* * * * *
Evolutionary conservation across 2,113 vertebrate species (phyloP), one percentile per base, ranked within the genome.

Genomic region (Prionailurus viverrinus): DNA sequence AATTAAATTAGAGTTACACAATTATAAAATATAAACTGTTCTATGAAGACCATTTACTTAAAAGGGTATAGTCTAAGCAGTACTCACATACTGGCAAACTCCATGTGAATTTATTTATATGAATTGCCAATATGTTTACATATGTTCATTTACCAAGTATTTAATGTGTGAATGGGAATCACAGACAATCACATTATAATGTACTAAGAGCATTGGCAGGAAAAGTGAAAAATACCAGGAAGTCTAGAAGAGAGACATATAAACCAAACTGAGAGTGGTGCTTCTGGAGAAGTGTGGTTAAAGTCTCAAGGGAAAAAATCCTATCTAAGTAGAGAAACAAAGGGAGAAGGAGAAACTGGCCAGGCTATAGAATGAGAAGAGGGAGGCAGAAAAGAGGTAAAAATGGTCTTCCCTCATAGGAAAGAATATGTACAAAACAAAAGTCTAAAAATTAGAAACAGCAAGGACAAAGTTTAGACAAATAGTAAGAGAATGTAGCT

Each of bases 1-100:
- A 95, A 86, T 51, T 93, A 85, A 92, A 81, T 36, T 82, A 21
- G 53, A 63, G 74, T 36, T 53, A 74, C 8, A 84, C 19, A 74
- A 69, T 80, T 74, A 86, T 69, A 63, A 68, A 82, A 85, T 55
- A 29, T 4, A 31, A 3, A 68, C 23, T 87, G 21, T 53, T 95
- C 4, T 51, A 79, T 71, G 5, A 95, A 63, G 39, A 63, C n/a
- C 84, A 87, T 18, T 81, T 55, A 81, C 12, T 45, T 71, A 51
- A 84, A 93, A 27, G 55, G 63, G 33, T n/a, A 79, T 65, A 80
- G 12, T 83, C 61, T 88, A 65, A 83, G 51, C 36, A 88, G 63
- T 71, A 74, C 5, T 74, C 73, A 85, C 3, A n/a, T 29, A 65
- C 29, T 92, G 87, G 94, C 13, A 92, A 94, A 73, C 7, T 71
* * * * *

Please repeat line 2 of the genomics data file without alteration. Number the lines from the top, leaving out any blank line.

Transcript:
Genomic region (Prionailurus viverrinus): DNA sequence AATTAAATTAGAGTTACACAATTATAAAATATAAACTGTTCTATGAAGACCATTTACTTAAAAGGGTATAGTCTAAGCAGTACTCACATACTGGCAAACTCCATGTGAATTTATTTATATGAATTGCCAATATGTTTACATATGTTCATTTACCAAGTATTTAATGTGTGAATGGGAATCACAGACAATCACATTATAATGTACTAAGAGCATTGGCAGGAAAAGTGAAAAATACCAGGAAGTCTAGAAGAGAGACATATAAACCAAACTGAGAGTGGTGCTTCTGGAGAAGTGTGGTTAAAGTCTCAAGGGAAAAAATCCTATCTAAGTAGAGAAACAAAGGGAGAAGGAGAAACTGGCCAGGCTATAGAATGAGAAGAGGGAGGCAGAAAAGAGGTAAAAATGGTCTTCCCTCATAGGAAAGAATATGTACAAAACAAAAGTCTAAAAATTAGAAACAGCAAGGACAAAGTTTAGACAAATAGTAAGAGAATGTAGCT